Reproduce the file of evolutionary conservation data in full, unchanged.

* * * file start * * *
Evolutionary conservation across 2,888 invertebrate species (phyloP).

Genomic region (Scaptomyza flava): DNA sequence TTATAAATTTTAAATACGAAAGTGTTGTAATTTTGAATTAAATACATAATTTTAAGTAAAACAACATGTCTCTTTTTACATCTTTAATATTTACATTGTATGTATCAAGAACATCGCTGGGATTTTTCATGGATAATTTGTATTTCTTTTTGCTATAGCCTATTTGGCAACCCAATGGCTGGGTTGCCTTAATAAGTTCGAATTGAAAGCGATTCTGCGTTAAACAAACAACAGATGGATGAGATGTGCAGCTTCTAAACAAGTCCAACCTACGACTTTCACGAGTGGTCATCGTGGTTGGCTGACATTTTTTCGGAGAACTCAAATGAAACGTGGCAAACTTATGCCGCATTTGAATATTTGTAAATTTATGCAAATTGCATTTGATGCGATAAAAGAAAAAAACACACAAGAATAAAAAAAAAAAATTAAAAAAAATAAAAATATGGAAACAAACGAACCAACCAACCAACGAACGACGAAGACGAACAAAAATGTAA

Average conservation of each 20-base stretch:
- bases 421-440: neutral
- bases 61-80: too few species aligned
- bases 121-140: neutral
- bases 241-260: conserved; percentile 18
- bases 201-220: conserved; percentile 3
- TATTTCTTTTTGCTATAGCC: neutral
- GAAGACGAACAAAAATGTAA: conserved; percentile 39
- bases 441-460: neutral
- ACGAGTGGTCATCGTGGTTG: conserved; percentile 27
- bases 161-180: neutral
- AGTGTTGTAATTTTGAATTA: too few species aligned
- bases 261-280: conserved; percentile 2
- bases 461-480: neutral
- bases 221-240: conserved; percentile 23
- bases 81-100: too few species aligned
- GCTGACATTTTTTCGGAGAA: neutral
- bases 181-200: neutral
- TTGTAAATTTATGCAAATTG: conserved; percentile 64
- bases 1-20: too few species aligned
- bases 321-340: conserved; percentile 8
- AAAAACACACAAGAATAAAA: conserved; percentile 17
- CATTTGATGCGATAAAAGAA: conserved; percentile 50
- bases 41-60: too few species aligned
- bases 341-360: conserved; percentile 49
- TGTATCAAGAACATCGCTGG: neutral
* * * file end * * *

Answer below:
Evolutionary conservation across 2,888 invertebrate species (phyloP).

Genomic region (Scaptomyza flava): DNA sequence TTATAAATTTTAAATACGAAAGTGTTGTAATTTTGAATTAAATACATAATTTTAAGTAAAACAACATGTCTCTTTTTACATCTTTAATATTTACATTGTATGTATCAAGAACATCGCTGGGATTTTTCATGGATAATTTGTATTTCTTTTTGCTATAGCCTATTTGGCAACCCAATGGCTGGGTTGCCTTAATAAGTTCGAATTGAAAGCGATTCTGCGTTAAACAAACAACAGATGGATGAGATGTGCAGCTTCTAAACAAGTCCAACCTACGACTTTCACGAGTGGTCATCGTGGTTGGCTGACATTTTTTCGGAGAACTCAAATGAAACGTGGCAAACTTATGCCGCATTTGAATATTTGTAAATTTATGCAAATTGCATTTGATGCGATAAAAGAAAAAAACACACAAGAATAAAAAAAAAAAATTAAAAAAAATAAAAATATGGAAACAAACGAACCAACCAACCAACGAACGACGAAGACGAACAAAAATGTAA

Average conservation of each 20-base stretch:
- bases 421-440: neutral
- bases 61-80: too few species aligned
- bases 121-140: neutral
- bases 241-260: conserved; percentile 18
- bases 201-220: conserved; percentile 3
- TATTTCTTTTTGCTATAGCC: neutral
- GAAGACGAACAAAAATGTAA: conserved; percentile 39
- bases 441-460: neutral
- ACGAGTGGTCATCGTGGTTG: conserved; percentile 27
- bases 161-180: neutral
- AGTGTTGTAATTTTGAATTA: too few species aligned
- bases 261-280: conserved; percentile 2
- bases 461-480: neutral
- bases 221-240: conserved; percentile 23
- bases 81-100: too few species aligned
- GCTGACATTTTTTCGGAGAA: neutral
- bases 181-200: neutral
- TTGTAAATTTATGCAAATTG: conserved; percentile 64
- bases 1-20: too few species aligned
- bases 321-340: conserved; percentile 8
- AAAAACACACAAGAATAAAA: conserved; percentile 17
- CATTTGATGCGATAAAAGAA: conserved; percentile 50
- bases 41-60: too few species aligned
- bases 341-360: conserved; percentile 49
- TGTATCAAGAACATCGCTGG: neutral